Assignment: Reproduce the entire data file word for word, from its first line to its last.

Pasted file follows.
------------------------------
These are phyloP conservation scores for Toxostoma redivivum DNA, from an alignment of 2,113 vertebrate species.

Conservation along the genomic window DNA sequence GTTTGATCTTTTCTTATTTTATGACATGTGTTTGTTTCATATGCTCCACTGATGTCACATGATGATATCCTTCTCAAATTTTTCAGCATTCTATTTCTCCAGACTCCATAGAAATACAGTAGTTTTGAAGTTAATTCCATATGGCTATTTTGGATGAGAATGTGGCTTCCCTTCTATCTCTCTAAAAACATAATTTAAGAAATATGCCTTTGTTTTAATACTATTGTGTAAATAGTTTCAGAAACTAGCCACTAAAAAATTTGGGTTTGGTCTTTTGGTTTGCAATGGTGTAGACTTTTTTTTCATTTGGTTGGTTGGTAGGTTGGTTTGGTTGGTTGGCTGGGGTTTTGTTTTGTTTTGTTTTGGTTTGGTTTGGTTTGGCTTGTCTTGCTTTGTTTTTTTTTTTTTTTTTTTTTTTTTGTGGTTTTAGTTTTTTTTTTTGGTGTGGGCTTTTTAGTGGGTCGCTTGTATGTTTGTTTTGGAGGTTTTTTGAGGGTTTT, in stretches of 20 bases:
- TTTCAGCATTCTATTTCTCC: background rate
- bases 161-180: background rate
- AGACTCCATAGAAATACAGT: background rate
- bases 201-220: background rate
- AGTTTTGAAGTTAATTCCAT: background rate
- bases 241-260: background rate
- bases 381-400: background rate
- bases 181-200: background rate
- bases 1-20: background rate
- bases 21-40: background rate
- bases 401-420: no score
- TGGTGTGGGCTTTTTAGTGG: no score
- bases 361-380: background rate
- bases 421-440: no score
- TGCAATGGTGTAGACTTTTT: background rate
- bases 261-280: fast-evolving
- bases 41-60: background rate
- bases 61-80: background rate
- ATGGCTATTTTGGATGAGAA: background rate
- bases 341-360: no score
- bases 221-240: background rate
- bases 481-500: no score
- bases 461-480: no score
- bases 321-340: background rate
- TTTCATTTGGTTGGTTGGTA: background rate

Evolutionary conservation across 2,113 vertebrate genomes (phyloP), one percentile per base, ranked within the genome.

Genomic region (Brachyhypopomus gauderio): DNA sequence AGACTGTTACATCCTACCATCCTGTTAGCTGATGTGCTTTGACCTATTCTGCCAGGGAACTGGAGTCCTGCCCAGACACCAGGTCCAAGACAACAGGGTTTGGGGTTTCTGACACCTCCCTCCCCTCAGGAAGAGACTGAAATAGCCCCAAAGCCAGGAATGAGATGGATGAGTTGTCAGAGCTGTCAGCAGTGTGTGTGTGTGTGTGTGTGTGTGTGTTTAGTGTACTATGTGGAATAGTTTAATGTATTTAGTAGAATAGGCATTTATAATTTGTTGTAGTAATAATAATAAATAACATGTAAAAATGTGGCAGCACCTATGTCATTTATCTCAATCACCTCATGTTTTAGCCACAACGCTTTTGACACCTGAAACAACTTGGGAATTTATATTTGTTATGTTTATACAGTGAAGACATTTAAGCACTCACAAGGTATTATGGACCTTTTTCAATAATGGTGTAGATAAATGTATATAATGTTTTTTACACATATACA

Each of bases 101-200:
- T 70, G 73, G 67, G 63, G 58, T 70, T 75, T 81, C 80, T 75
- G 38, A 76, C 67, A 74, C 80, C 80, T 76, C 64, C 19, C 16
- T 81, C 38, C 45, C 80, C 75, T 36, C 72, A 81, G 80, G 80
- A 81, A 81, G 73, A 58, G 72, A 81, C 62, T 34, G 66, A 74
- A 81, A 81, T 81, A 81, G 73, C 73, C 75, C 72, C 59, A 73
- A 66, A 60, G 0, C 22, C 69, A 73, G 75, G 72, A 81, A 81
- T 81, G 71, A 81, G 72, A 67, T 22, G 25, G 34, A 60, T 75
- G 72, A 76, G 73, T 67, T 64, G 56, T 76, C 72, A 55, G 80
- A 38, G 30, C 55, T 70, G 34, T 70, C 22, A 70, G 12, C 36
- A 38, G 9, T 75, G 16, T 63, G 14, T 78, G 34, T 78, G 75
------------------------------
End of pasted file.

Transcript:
These are phyloP conservation scores for Toxostoma redivivum DNA, from an alignment of 2,113 vertebrate species.

Conservation along the genomic window DNA sequence GTTTGATCTTTTCTTATTTTATGACATGTGTTTGTTTCATATGCTCCACTGATGTCACATGATGATATCCTTCTCAAATTTTTCAGCATTCTATTTCTCCAGACTCCATAGAAATACAGTAGTTTTGAAGTTAATTCCATATGGCTATTTTGGATGAGAATGTGGCTTCCCTTCTATCTCTCTAAAAACATAATTTAAGAAATATGCCTTTGTTTTAATACTATTGTGTAAATAGTTTCAGAAACTAGCCACTAAAAAATTTGGGTTTGGTCTTTTGGTTTGCAATGGTGTAGACTTTTTTTTCATTTGGTTGGTTGGTAGGTTGGTTTGGTTGGTTGGCTGGGGTTTTGTTTTGTTTTGTTTTGGTTTGGTTTGGTTTGGCTTGTCTTGCTTTGTTTTTTTTTTTTTTTTTTTTTTTTTGTGGTTTTAGTTTTTTTTTTTGGTGTGGGCTTTTTAGTGGGTCGCTTGTATGTTTGTTTTGGAGGTTTTTTGAGGGTTTT, in stretches of 20 bases:
- TTTCAGCATTCTATTTCTCC: background rate
- bases 161-180: background rate
- AGACTCCATAGAAATACAGT: background rate
- bases 201-220: background rate
- AGTTTTGAAGTTAATTCCAT: background rate
- bases 241-260: background rate
- bases 381-400: background rate
- bases 181-200: background rate
- bases 1-20: background rate
- bases 21-40: background rate
- bases 401-420: no score
- TGGTGTGGGCTTTTTAGTGG: no score
- bases 361-380: background rate
- bases 421-440: no score
- TGCAATGGTGTAGACTTTTT: background rate
- bases 261-280: fast-evolving
- bases 41-60: background rate
- bases 61-80: background rate
- ATGGCTATTTTGGATGAGAA: background rate
- bases 341-360: no score
- bases 221-240: background rate
- bases 481-500: no score
- bases 461-480: no score
- bases 321-340: background rate
- TTTCATTTGGTTGGTTGGTA: background rate

Evolutionary conservation across 2,113 vertebrate genomes (phyloP), one percentile per base, ranked within the genome.

Genomic region (Brachyhypopomus gauderio): DNA sequence AGACTGTTACATCCTACCATCCTGTTAGCTGATGTGCTTTGACCTATTCTGCCAGGGAACTGGAGTCCTGCCCAGACACCAGGTCCAAGACAACAGGGTTTGGGGTTTCTGACACCTCCCTCCCCTCAGGAAGAGACTGAAATAGCCCCAAAGCCAGGAATGAGATGGATGAGTTGTCAGAGCTGTCAGCAGTGTGTGTGTGTGTGTGTGTGTGTGTGTTTAGTGTACTATGTGGAATAGTTTAATGTATTTAGTAGAATAGGCATTTATAATTTGTTGTAGTAATAATAATAAATAACATGTAAAAATGTGGCAGCACCTATGTCATTTATCTCAATCACCTCATGTTTTAGCCACAACGCTTTTGACACCTGAAACAACTTGGGAATTTATATTTGTTATGTTTATACAGTGAAGACATTTAAGCACTCACAAGGTATTATGGACCTTTTTCAATAATGGTGTAGATAAATGTATATAATGTTTTTTACACATATACA

Each of bases 101-200:
- T 70, G 73, G 67, G 63, G 58, T 70, T 75, T 81, C 80, T 75
- G 38, A 76, C 67, A 74, C 80, C 80, T 76, C 64, C 19, C 16
- T 81, C 38, C 45, C 80, C 75, T 36, C 72, A 81, G 80, G 80
- A 81, A 81, G 73, A 58, G 72, A 81, C 62, T 34, G 66, A 74
- A 81, A 81, T 81, A 81, G 73, C 73, C 75, C 72, C 59, A 73
- A 66, A 60, G 0, C 22, C 69, A 73, G 75, G 72, A 81, A 81
- T 81, G 71, A 81, G 72, A 67, T 22, G 25, G 34, A 60, T 75
- G 72, A 76, G 73, T 67, T 64, G 56, T 76, C 72, A 55, G 80
- A 38, G 30, C 55, T 70, G 34, T 70, C 22, A 70, G 12, C 36
- A 38, G 9, T 75, G 16, T 63, G 14, T 78, G 34, T 78, G 75